Sunday, March 13, 2011

8.1-8.3 Quiz

Hello clase,
I will summarize the extent of our days activities on Friday the 11th.
We took a quiz.

Ok, so the quiz was on sections 1-3 of chapter 8. As for how the quiz went, i thought that i did good, and i thought that i knew the material really well, though as i recently found out, i didn't seem to do very well on it...

You will remember that on this quiz we were not allowed to use our beloved ti inspire calculators, and instead we were forced to use the old school calculators that Mr. Cope said he used in High school, which then put him in a solemn state of mind, in which perhaps he pondered for a minute, flowing through wonderful memories of his high school career. He then made it clear to us that real life was much better, and we became confused because we assumed that we were in real life. I think we all left class that day shaken...

Anyway, as for the quiz material, you could obviously read all the posts below which go into far greater detail about each section, though ill give you an overview of all three sections.

Pause: I just realized i forgot my math folder somewhere.. or i lost it. So give me a couple seconds to look up the notes on moodle, which you can get to by going to What a great example of what you can find on moodle. You should view me as an example of a common mishap that you can learn from.
Perhaps you forgot your folder, and you have algebra homework due the next day...
Ok, once you've recovered from the shock, you may proceed to
where you can find not only every notes sheet from every section so far, but also the answers to the homework from the previous night. Not only that but you can even access the online book, with a code and a link that is posted on the algebra moodle page.
So as another example, Say you did your homework, and in class you checked each one of them with the answers Mr. Cope puts on the board. When you get home you realize: i accidentally forgot to correct one of the questions on my homework.
You now wont be freaking out, because of this vital information i have just given you. Instead you will immediately remember the Wisdom of Téo. Go to moodle. here is the link once again:
Also the link to go to the book is
and the access code for the book is: 1CED23F3

So now that i found that excellent connection in which to point you to moodle for all your needs and desires, let me get back to explaining the quiz material.

-Composition of functions
if you remember, this is when we simply put one function inside of another. From previous lessons we have learned that when we see f(x) notation, whatever is in ( ) gets plugged in place of x. This same concept applies here. though instead of placing a simple value such as 5 inside the parentheses, we insert a whole other function. Sometimes, if theres variables we insert the entire other function into the ( ) though for some we simply simplify one function and insert its value into the other, which we then solve.

theres no good way of showing this here but...

If we define 2 functions, g(x)=x^2 and f(x)=3/4X-10
and we want to evaluate f(g(2))
we know to solve g(2) first because it is the furthest to the right, and like Mr. Cope analogied to us the other day, its like reading Arabic.
So we would first solve g(2)
g(2)=2^2=4. We plug in 2 to the function g and we get 4.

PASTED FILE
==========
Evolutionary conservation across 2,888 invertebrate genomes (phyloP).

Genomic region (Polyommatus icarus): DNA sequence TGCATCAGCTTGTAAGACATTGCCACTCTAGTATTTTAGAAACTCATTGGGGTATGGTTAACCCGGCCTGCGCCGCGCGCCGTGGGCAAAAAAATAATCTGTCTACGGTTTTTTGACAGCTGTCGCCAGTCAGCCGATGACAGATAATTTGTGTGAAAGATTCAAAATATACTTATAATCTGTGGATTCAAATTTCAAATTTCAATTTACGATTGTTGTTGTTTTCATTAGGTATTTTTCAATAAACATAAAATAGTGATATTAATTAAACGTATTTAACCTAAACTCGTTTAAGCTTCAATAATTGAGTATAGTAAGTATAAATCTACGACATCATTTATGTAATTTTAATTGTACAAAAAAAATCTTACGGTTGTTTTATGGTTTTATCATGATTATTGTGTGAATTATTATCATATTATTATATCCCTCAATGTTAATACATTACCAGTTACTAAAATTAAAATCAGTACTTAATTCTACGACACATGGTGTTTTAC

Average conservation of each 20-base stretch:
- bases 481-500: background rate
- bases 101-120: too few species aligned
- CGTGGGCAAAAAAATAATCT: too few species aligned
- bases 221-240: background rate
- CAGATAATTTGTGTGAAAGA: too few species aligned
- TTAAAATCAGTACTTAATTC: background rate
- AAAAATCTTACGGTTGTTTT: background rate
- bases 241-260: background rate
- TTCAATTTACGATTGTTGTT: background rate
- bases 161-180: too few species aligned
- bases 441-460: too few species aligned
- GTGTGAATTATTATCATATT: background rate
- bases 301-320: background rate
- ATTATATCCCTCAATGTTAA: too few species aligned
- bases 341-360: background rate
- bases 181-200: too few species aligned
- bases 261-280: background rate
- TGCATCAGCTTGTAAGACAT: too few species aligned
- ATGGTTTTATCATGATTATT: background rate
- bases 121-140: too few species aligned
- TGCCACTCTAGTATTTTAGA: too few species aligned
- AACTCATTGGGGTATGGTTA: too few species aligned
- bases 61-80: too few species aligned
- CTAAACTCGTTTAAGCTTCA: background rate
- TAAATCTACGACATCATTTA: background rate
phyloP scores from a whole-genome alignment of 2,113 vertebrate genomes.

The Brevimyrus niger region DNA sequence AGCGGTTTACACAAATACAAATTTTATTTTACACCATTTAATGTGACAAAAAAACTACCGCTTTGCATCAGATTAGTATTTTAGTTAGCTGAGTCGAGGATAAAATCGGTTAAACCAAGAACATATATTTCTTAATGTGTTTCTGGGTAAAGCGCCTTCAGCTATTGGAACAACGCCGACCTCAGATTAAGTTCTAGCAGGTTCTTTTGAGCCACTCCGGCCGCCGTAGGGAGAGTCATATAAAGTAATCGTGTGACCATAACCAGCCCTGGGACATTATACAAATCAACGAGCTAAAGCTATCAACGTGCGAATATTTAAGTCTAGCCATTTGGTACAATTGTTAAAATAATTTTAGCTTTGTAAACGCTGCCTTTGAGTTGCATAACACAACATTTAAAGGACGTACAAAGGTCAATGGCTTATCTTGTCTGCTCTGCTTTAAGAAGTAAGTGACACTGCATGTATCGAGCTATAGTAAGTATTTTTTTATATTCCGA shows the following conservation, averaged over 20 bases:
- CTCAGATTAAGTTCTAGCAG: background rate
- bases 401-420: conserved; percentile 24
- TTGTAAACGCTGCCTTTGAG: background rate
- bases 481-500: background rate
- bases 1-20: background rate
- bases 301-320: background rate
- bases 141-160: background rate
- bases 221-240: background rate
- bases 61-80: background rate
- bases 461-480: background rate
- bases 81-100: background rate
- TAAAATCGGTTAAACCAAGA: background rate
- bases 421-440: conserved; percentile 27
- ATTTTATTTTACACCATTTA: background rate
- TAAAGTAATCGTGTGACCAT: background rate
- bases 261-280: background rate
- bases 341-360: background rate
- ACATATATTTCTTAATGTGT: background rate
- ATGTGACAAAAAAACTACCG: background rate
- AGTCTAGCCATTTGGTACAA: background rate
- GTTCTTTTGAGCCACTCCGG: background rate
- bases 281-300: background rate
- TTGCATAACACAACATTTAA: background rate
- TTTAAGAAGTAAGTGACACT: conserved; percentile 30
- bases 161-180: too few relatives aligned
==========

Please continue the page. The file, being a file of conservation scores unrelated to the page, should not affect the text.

Next we insert the 4 into the function f, because as you can see f(g(2)), we plug in the result of g(2) into f.
f(4)=3/4(4)-10=-7. We get -7 when we plug in the result of g into f. So -7 is the answer.

I hope that you can somewhat understand what im saying here.

-Inverses of Relations
there are three rules for inverses.
1) a rule for g can be found by switching x + y and solving for y
What this means is that if we have the equation y=2X+5, then we simply make the y an x, and we make the x a y, like so..
2) A graph of g is found by reflecting f over the line y=x
this may sound confusing, as i didn't exactly understand it myself at first, but no matter what, the inverse is reflected literally over the equation y=x. Simple as that
3)the domain of g is the range of f. the range of g is the domain of f
This is pretty straightforward, though ill explain it anyway. the domain of g is the range of f and the range of g is the domain of f. ok theres no other way to say it. um...

-Properties of Inverse Functions
The term thing used to reference the inverse of a function is f^-1
For points on a graph, the inverse of a point is found by switching x and y, much like in 8.2 above. So for the point (a,b), the inverse is (b,a).

We learned in this section how to determine whether or not the inverse of a function is a function, by applying the horizontal line test. Its just like the vertical line test but horizontal.

The above image, assuming it shows up, illustrates how to use the horizontal line test. We know from this graph that the inverse is not a function because each horizontal line intersects the graph at 2 places.

This image now illustrates when the horizontal line test would pass. Here, each horizontal line intersects the graph at only one point, which tells us that the inverse is a function.

Now once again, this is acting simply as a broad summary of all the sections that were on the quiz but if you would like to see the more in depth ones for each section, you can find them below this post. Also ill post the link to each:
8.1: I could not find for some reason, the 8.1 blog post on the period 2 site so ill post the link to the one that i found on the period 1 site, which should be better anyway since period 1 is so much better than us haha, just kidding.

If you made it this far to read this, thank you and i hope that i was able to somewhat give you an overview of our day and our quiz on Friday.

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